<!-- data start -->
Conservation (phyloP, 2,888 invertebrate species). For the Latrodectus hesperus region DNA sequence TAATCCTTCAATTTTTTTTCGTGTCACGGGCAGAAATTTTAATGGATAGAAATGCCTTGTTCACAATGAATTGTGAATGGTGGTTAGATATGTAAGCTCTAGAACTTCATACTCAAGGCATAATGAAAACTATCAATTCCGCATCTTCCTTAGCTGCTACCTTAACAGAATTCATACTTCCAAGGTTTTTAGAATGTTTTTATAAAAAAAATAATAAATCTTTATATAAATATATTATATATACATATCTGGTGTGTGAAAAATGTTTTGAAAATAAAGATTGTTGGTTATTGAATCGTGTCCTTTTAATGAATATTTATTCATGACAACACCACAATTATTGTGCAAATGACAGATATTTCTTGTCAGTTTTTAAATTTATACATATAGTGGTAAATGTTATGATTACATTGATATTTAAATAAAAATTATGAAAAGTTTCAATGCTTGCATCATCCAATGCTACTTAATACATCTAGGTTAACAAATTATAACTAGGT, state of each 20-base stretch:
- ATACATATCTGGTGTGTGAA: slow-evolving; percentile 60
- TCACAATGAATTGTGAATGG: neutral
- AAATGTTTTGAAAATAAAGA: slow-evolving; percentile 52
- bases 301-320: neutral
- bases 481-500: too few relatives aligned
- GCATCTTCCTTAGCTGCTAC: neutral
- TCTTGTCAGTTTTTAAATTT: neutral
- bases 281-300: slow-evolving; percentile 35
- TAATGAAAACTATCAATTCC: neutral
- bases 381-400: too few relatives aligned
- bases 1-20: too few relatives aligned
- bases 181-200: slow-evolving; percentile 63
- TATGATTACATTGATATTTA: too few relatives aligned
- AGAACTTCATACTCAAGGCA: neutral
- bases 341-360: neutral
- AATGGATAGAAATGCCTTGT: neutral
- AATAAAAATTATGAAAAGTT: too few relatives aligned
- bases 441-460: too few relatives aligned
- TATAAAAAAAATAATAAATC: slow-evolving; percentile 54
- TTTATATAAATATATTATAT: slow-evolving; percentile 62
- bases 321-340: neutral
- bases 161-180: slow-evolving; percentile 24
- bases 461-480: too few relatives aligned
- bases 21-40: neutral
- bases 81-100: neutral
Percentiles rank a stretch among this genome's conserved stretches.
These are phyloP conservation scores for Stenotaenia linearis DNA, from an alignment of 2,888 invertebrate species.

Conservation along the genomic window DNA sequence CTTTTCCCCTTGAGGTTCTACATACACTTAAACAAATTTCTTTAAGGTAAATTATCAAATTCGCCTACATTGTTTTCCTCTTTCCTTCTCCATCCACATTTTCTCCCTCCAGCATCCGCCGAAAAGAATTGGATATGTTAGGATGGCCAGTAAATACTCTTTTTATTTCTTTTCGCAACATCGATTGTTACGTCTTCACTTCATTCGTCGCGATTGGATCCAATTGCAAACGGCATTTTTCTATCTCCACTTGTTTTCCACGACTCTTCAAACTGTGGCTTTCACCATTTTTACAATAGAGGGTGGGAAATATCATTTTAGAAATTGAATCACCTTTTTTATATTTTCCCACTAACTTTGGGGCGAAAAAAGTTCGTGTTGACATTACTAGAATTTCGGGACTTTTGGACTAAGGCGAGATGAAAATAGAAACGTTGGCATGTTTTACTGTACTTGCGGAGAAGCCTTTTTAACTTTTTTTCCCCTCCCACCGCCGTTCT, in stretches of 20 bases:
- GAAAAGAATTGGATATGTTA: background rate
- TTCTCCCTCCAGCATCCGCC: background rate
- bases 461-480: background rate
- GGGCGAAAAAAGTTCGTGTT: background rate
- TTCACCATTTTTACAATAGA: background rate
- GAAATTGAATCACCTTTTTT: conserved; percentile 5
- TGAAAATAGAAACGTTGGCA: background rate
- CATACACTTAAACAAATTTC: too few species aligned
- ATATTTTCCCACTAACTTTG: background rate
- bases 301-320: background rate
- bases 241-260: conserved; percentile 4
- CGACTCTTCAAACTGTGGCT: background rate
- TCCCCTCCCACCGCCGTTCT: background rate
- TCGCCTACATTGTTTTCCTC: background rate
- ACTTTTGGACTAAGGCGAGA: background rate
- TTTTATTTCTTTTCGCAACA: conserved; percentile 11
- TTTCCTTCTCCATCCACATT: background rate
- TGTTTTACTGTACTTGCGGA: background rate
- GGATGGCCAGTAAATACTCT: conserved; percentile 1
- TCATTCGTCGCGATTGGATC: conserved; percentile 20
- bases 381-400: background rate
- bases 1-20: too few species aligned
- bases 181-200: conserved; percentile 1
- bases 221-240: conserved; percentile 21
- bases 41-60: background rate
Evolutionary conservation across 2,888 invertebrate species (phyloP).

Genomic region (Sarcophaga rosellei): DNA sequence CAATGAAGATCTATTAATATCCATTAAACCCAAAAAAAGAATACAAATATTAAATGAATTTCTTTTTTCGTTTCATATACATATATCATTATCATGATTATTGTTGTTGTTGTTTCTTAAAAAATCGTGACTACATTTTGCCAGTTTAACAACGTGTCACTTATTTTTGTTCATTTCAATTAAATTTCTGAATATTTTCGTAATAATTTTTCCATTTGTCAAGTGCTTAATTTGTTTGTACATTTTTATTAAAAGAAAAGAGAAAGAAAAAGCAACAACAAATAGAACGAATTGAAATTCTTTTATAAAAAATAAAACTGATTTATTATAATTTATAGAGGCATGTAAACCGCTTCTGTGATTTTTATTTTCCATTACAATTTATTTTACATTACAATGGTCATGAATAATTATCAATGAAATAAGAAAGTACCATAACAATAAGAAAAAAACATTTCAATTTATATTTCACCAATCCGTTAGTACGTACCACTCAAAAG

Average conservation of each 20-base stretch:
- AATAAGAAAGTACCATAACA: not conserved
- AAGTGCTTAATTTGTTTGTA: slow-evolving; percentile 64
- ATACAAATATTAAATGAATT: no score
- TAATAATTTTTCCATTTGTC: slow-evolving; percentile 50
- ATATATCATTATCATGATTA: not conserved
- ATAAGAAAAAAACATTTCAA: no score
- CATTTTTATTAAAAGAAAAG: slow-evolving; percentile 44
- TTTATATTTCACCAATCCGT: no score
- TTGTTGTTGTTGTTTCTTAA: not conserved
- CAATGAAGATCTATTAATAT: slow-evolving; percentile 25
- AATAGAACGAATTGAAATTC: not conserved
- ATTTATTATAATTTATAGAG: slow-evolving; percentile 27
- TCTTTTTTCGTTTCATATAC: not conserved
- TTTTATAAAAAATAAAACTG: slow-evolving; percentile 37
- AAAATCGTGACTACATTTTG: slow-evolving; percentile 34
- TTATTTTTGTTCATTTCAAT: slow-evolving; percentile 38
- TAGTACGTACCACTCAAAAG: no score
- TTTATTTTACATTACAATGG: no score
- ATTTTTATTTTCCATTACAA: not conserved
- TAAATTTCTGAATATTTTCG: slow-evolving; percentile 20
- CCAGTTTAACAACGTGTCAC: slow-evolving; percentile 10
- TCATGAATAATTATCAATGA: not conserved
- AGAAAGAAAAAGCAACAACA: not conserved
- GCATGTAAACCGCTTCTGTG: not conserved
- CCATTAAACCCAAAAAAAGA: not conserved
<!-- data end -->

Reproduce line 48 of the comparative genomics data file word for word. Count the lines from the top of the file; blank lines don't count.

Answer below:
- GGATGGCCAGTAAATACTCT: conserved; percentile 1